After several months of controversy surrounding its content, the Google-owned video platform announced on its blog site, new features that allow parents to create a white-listed, non-algorithmic version of its Kids app. In addition to the comments, some YouTubers were posting disturbing and sometimes violent videos with keywords targeting kids.
Once the new setting is turned on, users can pick collections from trusted creators such as PBS and Kidz Bop, or themed collections curated by YouTube Kids itself.
YouTube now uses algorithms to decide which videos can appear on YouTube Kids.
YouTube hit a rough patch in late 2017, with advertisers pulling away from the service after news reports showed child predators using videos of young children as de facto chat rooms and after outcry over YouTube creators using children's characters like Elsa from Frozen or Nickelodeon's Peppa Pig and splicing in non-kid friendly language and themes. The post pointed out that YouTube Kids app team has focused on features that give parents more control of the content available on the app.
Launched three years ago, YouTube Kids this week is adding video collections from "trusted partners" and the YouTube Kids team. And lastly, YouTube Kids is adding even more security to its search-off feature. But the practice of addressing problem videos after children have already been exposed to them has bothered child advocates who want the more controlled option to be the default.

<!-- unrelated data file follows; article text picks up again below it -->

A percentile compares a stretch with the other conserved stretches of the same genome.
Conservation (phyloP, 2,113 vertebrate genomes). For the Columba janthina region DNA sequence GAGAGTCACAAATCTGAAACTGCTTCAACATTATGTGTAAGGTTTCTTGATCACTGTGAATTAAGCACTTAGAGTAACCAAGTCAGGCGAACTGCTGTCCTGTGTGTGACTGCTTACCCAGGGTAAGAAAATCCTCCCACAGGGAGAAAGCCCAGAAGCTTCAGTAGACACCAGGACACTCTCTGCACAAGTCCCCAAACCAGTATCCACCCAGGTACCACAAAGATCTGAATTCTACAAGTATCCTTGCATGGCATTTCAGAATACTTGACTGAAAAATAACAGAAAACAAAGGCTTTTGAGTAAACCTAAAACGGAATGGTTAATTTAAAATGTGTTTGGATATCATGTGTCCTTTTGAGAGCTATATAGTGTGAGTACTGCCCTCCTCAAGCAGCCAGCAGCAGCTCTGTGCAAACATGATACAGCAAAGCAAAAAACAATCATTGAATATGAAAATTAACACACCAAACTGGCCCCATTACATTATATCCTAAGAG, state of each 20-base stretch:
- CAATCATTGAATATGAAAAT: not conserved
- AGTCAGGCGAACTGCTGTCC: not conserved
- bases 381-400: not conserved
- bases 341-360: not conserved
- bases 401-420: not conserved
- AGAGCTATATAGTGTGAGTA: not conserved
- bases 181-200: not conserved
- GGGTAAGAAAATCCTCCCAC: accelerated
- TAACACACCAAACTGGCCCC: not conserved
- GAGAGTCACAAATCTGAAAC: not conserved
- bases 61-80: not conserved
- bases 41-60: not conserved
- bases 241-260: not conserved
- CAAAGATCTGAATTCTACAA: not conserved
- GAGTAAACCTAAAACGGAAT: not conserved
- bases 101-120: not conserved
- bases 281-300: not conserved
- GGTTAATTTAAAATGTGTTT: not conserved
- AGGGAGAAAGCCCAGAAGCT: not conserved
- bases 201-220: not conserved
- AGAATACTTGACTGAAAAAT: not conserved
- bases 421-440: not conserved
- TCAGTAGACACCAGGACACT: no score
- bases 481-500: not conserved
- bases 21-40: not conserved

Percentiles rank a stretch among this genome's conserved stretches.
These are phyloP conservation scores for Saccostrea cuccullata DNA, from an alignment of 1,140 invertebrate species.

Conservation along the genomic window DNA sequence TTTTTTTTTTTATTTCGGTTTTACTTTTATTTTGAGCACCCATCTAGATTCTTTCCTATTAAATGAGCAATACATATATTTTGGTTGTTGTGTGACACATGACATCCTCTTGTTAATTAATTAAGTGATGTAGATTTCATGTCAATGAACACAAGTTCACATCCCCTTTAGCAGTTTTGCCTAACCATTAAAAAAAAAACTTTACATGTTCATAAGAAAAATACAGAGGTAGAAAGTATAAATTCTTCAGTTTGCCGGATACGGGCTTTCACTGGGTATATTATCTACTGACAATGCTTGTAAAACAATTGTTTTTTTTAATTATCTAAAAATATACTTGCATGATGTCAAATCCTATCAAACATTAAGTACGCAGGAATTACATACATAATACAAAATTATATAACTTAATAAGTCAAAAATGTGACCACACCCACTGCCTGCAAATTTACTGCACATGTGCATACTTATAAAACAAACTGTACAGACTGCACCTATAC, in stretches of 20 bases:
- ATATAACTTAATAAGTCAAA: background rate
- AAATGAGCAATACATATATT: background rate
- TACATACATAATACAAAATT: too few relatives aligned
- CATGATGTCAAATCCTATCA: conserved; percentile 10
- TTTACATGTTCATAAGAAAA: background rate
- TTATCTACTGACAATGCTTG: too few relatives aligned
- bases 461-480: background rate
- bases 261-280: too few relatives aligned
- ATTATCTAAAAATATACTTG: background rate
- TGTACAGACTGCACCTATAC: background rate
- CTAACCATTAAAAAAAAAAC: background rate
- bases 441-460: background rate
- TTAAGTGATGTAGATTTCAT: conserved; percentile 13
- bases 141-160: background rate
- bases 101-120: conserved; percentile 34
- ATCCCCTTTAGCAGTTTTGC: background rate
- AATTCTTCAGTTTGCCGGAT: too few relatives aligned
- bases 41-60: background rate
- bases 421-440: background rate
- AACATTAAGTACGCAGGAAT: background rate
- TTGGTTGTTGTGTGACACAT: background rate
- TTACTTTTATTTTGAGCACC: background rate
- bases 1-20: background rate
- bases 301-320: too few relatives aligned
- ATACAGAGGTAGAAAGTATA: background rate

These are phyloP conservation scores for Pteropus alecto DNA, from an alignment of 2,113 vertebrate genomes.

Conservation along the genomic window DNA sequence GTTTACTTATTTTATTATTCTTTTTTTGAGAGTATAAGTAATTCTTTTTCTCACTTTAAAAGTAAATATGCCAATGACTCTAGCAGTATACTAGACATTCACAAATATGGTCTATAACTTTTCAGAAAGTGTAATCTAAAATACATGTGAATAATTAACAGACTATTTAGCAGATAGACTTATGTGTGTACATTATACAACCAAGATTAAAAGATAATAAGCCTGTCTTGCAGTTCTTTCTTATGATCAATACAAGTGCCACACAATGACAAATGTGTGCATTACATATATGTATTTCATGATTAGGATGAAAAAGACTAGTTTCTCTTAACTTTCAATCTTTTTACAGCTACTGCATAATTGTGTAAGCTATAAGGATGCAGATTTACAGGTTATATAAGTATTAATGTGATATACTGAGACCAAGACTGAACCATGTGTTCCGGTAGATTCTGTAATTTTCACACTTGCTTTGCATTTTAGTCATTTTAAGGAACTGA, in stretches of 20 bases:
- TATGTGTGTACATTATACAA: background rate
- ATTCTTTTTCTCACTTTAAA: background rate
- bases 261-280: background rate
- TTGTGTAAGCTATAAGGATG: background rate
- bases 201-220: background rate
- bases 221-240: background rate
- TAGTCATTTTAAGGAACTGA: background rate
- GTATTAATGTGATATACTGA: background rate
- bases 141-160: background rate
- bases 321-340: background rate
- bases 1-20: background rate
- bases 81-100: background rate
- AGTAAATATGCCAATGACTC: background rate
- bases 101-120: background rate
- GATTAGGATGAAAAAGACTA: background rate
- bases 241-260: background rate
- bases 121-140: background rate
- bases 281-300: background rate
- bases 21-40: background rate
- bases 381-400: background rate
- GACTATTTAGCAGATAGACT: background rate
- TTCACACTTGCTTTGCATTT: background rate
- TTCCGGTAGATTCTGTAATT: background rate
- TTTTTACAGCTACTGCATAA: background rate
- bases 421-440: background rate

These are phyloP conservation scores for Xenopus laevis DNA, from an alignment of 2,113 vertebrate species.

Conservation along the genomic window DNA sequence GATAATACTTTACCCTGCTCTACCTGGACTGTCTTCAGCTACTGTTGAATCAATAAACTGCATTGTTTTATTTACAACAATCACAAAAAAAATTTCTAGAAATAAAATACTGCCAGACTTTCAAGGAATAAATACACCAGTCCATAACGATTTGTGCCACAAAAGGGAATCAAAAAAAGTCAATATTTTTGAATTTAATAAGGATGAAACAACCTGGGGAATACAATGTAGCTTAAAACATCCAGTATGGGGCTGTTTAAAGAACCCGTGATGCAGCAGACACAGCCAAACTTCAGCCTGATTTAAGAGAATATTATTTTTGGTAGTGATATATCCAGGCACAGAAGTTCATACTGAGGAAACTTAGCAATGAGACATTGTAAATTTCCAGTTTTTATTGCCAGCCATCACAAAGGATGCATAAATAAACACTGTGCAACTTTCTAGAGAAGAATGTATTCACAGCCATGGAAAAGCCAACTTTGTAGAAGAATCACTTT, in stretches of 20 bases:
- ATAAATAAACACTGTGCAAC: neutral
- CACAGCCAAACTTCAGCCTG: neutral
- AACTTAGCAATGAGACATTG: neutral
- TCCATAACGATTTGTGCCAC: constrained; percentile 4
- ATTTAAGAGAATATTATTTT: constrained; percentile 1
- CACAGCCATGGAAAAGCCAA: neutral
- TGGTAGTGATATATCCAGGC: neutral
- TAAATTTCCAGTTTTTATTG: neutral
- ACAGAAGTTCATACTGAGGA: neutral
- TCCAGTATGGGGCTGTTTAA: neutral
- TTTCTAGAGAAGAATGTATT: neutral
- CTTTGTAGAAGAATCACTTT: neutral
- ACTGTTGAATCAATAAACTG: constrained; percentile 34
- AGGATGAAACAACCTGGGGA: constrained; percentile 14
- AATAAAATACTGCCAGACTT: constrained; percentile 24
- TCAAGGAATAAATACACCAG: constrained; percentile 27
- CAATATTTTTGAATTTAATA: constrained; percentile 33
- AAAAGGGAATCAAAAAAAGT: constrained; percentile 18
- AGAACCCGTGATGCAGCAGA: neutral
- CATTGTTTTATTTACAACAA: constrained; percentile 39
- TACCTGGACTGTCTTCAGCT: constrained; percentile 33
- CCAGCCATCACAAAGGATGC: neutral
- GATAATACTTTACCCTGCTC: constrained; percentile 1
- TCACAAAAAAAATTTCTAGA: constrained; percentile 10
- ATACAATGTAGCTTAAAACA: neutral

Currently, children can use the app's search function to watch videos, but these videos available through search are not subject to human review, but are selected by a special algorithm trained to return appropriate results, according to YouTube. It may be labourious, but with this new feature you'll be able to lock down what the kids are watching to only what you have pre-approved.
One of these changes will go into effect this week, while the other two will start sometime later.
The new feature gives new choices to parents to further customize YouTube Kids app.
Josh Golin, executive director of the Campaign for a Commercial Free Childhood, saw the move as broadly positive, but said that more parental controls do not absolve Google of its responsibility to keep inappropriate content out of the YouTube Kids app.